- The Co-operative Incentive Scheme (CIS) –is a 90:10 cost-sharing grant for registered primary cop-operatives of five or more members to improve the viability and competitiveness. See more at here.
- Incubation Support Programme (ISP)– is designed to create and develop successful enterprises with the ability to revitalize communities and local economies. For more information visit this site.
- The Manufacturing Competitive Enhancement Programme (MCEP) –provides enhanced manufacturing support to encourage facility upgrades to sustain employment and improve productivity. See more here.
- Manufacturing Investment Programme (MIP) –is a reimbursable cash grant to local and foreign-owned manufacturers who wish to establish new facilities or expand on existing ones.
- National Youth Development Agency (NYDA) –while it is moving away from grants for youth and going toward mentorship and development programmes, grants are available for youth entrepreneurs. See more here.
- People-carrier Automotive Investment Scheme (P-AIS) –is a cash grant of between 20% and 35% of the value of qualifying investment in productive assets approved by the DTI. See more at here.
- The Sector Specific Assistance Scheme (SSAS) – isa cost-sharing grant offered on an 80:20 principle and a maximum of R1,5 million is awarded to qualifying businesses. See more at here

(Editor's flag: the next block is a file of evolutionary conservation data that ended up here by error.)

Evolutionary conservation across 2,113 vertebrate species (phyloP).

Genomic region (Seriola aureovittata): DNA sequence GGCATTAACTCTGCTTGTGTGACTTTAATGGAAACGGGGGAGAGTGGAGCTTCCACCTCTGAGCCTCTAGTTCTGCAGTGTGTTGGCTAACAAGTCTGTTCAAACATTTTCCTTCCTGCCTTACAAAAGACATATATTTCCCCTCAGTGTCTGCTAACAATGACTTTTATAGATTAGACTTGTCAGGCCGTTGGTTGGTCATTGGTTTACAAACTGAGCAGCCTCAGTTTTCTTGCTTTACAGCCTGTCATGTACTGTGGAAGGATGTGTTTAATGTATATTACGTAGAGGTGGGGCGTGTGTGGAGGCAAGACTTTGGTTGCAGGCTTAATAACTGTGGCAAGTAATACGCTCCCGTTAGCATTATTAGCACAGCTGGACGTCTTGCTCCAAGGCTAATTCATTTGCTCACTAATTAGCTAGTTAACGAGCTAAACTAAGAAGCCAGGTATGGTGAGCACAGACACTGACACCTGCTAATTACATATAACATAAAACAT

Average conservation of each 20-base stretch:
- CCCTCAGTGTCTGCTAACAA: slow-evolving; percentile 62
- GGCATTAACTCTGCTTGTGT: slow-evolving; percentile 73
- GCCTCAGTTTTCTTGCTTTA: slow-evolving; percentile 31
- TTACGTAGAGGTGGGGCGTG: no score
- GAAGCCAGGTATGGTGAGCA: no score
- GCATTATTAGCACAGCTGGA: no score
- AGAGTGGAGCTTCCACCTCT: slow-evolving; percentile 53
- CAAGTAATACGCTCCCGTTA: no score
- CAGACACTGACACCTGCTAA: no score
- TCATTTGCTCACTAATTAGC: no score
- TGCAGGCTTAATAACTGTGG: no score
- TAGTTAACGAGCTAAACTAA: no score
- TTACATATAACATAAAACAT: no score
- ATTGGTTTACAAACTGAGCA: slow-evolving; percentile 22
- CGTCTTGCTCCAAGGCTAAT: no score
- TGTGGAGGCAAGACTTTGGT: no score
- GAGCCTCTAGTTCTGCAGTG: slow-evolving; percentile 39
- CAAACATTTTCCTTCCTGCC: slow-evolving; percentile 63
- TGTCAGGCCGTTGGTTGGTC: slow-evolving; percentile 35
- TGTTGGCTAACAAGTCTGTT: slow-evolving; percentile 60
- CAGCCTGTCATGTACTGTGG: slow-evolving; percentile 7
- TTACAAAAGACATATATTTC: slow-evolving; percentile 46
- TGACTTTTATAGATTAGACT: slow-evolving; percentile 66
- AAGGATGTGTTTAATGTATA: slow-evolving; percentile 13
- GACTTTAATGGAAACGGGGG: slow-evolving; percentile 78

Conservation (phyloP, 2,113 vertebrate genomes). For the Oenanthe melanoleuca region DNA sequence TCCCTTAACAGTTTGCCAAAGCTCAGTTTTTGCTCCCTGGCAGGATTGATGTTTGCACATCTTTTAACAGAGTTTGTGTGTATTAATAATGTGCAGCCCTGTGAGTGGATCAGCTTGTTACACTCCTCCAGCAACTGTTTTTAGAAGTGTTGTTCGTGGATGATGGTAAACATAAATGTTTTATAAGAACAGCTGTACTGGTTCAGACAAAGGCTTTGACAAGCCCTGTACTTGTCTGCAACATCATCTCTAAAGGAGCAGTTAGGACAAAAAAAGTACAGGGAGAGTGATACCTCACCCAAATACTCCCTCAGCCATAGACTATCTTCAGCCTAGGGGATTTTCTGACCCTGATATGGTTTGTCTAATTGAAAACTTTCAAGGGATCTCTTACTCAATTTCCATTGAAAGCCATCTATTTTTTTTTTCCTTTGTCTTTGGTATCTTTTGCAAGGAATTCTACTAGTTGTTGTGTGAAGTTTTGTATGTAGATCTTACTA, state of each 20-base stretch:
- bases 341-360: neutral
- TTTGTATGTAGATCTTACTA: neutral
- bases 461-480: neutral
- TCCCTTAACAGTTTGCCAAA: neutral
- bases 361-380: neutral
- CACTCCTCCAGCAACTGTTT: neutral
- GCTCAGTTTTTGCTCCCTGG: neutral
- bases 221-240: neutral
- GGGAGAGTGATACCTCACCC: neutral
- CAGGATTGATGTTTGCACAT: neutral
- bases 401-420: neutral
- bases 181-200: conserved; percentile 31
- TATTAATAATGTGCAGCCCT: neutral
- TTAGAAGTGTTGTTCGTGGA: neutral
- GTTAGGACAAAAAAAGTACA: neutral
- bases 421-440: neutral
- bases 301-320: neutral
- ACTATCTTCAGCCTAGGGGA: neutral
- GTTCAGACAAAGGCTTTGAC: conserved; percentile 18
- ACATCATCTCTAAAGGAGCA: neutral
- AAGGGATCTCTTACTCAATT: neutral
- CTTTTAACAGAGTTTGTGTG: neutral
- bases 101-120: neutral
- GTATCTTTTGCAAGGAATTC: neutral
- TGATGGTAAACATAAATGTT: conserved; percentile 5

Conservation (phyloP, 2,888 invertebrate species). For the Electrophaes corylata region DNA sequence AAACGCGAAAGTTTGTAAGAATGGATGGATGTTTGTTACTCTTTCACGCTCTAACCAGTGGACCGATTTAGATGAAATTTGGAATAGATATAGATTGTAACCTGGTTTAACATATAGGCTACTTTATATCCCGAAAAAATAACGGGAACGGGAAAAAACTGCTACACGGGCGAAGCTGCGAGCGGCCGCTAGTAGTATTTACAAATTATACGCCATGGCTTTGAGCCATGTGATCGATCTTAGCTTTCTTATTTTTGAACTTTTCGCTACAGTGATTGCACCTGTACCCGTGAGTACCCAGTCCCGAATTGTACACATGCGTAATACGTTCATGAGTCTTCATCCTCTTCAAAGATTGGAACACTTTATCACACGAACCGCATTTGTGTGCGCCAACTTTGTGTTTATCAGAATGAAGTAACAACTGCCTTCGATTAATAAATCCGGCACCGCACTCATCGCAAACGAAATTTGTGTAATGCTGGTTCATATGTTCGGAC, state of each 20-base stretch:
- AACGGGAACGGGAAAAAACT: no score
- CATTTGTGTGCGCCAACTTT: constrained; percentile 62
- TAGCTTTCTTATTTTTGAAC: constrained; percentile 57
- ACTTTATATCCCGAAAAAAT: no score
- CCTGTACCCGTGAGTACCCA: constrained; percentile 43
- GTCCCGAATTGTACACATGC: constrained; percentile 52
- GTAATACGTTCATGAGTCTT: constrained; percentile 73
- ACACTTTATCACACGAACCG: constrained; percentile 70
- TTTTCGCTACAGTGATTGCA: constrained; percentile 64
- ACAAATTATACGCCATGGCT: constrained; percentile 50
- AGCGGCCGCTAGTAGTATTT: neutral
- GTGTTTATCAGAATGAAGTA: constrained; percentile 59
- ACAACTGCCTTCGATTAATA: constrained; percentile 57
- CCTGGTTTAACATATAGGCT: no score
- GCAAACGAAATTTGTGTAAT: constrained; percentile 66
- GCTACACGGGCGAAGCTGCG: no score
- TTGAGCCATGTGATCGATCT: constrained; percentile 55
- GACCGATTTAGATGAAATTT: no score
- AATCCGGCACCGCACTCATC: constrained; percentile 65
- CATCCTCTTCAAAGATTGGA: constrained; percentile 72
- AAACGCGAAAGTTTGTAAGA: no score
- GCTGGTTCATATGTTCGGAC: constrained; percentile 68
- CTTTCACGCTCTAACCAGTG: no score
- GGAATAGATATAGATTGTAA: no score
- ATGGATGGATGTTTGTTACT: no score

- Support Programme for Industrial Innovation (SPII) –aimed to promote technology development in South African industry. Visit their site for more information.
Who can apply for Government Grants for Business?
Because of the number of grants available – and each with its own criteria – you will need to individually research each grant. Generally through, the following will be required:
- The business needs to be majority black-owned
- It needs to have a significant representation of black managers (if applicable)
- Minimum and maximum turnovers vary from grant to grant
- The business must have a minimum of one year in trading
- The business must be a registered entity with a tax clearance certificate, Vat number, etc.
- The business must comply with all regulations such as CIPRO, SARS etc.
- All owners and major shareholders need a clear credit history
Tips on applying for Government Grants for Business
Once you’ve identified a grant applicable to your business and industry, research it thoroughly to determine the qualifying criteria. Each grant listed on the DTI website has a contact person you can call or email for more information.
When applying, make sure you’ve completed the following checklist:
- Completed and signed application form
- SARS Tax Clearance Certificate – Original and valid
- Detailed business plan
- Co-operative resolution (if applicable)
- List of directors, shareholders etc. complete with certified copies of IDs and CVs
- Copy of business registration cerfiticate
- Motivational letter
- Bank statements
- Projected financial statements for start-up and/or expansion
Related: What GPF Looks for in Entrepreneurs
Posted on: Sep 25, 2013